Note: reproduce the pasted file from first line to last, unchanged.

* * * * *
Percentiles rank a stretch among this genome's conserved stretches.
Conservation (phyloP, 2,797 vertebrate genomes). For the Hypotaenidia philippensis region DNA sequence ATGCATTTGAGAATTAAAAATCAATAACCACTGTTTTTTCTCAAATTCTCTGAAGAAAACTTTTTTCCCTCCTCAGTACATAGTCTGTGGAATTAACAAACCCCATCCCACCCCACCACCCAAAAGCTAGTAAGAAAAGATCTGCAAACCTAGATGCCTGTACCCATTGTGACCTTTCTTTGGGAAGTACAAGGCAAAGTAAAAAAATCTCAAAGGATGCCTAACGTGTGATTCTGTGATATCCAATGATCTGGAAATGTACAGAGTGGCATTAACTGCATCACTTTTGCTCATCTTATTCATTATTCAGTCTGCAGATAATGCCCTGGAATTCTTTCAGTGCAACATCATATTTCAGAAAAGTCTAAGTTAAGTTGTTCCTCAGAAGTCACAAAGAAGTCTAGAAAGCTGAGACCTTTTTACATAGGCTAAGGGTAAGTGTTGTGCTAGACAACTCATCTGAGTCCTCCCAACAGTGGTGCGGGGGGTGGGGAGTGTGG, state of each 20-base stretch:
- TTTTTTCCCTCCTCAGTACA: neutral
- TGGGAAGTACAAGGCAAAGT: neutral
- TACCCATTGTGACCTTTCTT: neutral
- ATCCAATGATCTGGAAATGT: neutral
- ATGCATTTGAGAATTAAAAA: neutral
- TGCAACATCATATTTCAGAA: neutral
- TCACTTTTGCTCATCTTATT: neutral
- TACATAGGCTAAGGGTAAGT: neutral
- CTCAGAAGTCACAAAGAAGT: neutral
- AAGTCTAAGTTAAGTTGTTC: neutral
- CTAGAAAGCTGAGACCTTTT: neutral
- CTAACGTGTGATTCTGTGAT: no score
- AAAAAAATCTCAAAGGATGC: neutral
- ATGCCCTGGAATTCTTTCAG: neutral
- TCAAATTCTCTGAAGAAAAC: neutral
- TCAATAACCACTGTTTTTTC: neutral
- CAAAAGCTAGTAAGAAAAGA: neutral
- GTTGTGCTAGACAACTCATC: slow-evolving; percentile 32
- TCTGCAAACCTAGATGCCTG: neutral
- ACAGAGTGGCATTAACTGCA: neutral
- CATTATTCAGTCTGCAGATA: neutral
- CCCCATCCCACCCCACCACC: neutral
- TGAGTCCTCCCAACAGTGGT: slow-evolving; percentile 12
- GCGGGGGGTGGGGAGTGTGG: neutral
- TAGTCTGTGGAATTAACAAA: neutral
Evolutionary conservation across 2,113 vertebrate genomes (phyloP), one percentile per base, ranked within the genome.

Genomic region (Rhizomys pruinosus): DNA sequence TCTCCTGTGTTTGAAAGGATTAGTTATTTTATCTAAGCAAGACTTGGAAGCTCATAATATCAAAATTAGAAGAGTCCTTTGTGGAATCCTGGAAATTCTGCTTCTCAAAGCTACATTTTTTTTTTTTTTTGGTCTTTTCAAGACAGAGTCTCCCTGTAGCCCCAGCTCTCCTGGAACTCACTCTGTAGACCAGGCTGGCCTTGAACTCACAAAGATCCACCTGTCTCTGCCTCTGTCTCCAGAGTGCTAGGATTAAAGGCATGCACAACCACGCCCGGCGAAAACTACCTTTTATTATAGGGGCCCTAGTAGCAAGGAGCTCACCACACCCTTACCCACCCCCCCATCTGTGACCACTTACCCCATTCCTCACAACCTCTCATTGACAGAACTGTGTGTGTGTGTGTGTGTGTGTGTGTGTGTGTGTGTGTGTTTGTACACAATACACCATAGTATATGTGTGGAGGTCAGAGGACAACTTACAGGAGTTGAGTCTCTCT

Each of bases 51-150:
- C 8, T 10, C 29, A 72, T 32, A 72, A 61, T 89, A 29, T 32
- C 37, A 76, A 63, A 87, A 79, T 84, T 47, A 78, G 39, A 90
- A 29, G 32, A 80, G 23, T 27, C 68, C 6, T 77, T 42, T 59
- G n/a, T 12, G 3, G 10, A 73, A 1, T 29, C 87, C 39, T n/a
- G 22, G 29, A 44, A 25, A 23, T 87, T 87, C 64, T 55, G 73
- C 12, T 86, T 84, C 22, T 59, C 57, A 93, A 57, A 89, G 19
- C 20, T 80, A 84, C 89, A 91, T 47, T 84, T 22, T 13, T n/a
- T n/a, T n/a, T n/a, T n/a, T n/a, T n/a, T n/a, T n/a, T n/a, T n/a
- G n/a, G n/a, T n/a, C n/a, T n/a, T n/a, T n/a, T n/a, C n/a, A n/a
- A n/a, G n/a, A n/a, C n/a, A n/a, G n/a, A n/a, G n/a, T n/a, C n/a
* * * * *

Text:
Percentiles rank a stretch among this genome's conserved stretches.
Conservation (phyloP, 2,797 vertebrate genomes). For the Hypotaenidia philippensis region DNA sequence ATGCATTTGAGAATTAAAAATCAATAACCACTGTTTTTTCTCAAATTCTCTGAAGAAAACTTTTTTCCCTCCTCAGTACATAGTCTGTGGAATTAACAAACCCCATCCCACCCCACCACCCAAAAGCTAGTAAGAAAAGATCTGCAAACCTAGATGCCTGTACCCATTGTGACCTTTCTTTGGGAAGTACAAGGCAAAGTAAAAAAATCTCAAAGGATGCCTAACGTGTGATTCTGTGATATCCAATGATCTGGAAATGTACAGAGTGGCATTAACTGCATCACTTTTGCTCATCTTATTCATTATTCAGTCTGCAGATAATGCCCTGGAATTCTTTCAGTGCAACATCATATTTCAGAAAAGTCTAAGTTAAGTTGTTCCTCAGAAGTCACAAAGAAGTCTAGAAAGCTGAGACCTTTTTACATAGGCTAAGGGTAAGTGTTGTGCTAGACAACTCATCTGAGTCCTCCCAACAGTGGTGCGGGGGGTGGGGAGTGTGG, state of each 20-base stretch:
- TTTTTTCCCTCCTCAGTACA: neutral
- TGGGAAGTACAAGGCAAAGT: neutral
- TACCCATTGTGACCTTTCTT: neutral
- ATCCAATGATCTGGAAATGT: neutral
- ATGCATTTGAGAATTAAAAA: neutral
- TGCAACATCATATTTCAGAA: neutral
- TCACTTTTGCTCATCTTATT: neutral
- TACATAGGCTAAGGGTAAGT: neutral
- CTCAGAAGTCACAAAGAAGT: neutral
- AAGTCTAAGTTAAGTTGTTC: neutral
- CTAGAAAGCTGAGACCTTTT: neutral
- CTAACGTGTGATTCTGTGAT: no score
- AAAAAAATCTCAAAGGATGC: neutral
- ATGCCCTGGAATTCTTTCAG: neutral
- TCAAATTCTCTGAAGAAAAC: neutral
- TCAATAACCACTGTTTTTTC: neutral
- CAAAAGCTAGTAAGAAAAGA: neutral
- GTTGTGCTAGACAACTCATC: slow-evolving; percentile 32
- TCTGCAAACCTAGATGCCTG: neutral
- ACAGAGTGGCATTAACTGCA: neutral
- CATTATTCAGTCTGCAGATA: neutral
- CCCCATCCCACCCCACCACC: neutral
- TGAGTCCTCCCAACAGTGGT: slow-evolving; percentile 12
- GCGGGGGGTGGGGAGTGTGG: neutral
- TAGTCTGTGGAATTAACAAA: neutral
Evolutionary conservation across 2,113 vertebrate genomes (phyloP), one percentile per base, ranked within the genome.

Genomic region (Rhizomys pruinosus): DNA sequence TCTCCTGTGTTTGAAAGGATTAGTTATTTTATCTAAGCAAGACTTGGAAGCTCATAATATCAAAATTAGAAGAGTCCTTTGTGGAATCCTGGAAATTCTGCTTCTCAAAGCTACATTTTTTTTTTTTTTTGGTCTTTTCAAGACAGAGTCTCCCTGTAGCCCCAGCTCTCCTGGAACTCACTCTGTAGACCAGGCTGGCCTTGAACTCACAAAGATCCACCTGTCTCTGCCTCTGTCTCCAGAGTGCTAGGATTAAAGGCATGCACAACCACGCCCGGCGAAAACTACCTTTTATTATAGGGGCCCTAGTAGCAAGGAGCTCACCACACCCTTACCCACCCCCCCATCTGTGACCACTTACCCCATTCCTCACAACCTCTCATTGACAGAACTGTGTGTGTGTGTGTGTGTGTGTGTGTGTGTGTGTGTGTGTTTGTACACAATACACCATAGTATATGTGTGGAGGTCAGAGGACAACTTACAGGAGTTGAGTCTCTCT

Each of bases 51-150:
- C 8, T 10, C 29, A 72, T 32, A 72, A 61, T 89, A 29, T 32
- C 37, A 76, A 63, A 87, A 79, T 84, T 47, A 78, G 39, A 90
- A 29, G 32, A 80, G 23, T 27, C 68, C 6, T 77, T 42, T 59
- G n/a, T 12, G 3, G 10, A 73, A 1, T 29, C 87, C 39, T n/a
- G 22, G 29, A 44, A 25, A 23, T 87, T 87, C 64, T 55, G 73
- C 12, T 86, T 84, C 22, T 59, C 57, A 93, A 57, A 89, G 19
- C 20, T 80, A 84, C 89, A 91, T 47, T 84, T 22, T 13, T n/a
- T n/a, T n/a, T n/a, T n/a, T n/a, T n/a, T n/a, T n/a, T n/a, T n/a
- G n/a, G n/a, T n/a, C n/a, T n/a, T n/a, T n/a, T n/a, C n/a, A n/a
- A n/a, G n/a, A n/a, C n/a, A n/a, G n/a, A n/a, G n/a, T n/a, C n/a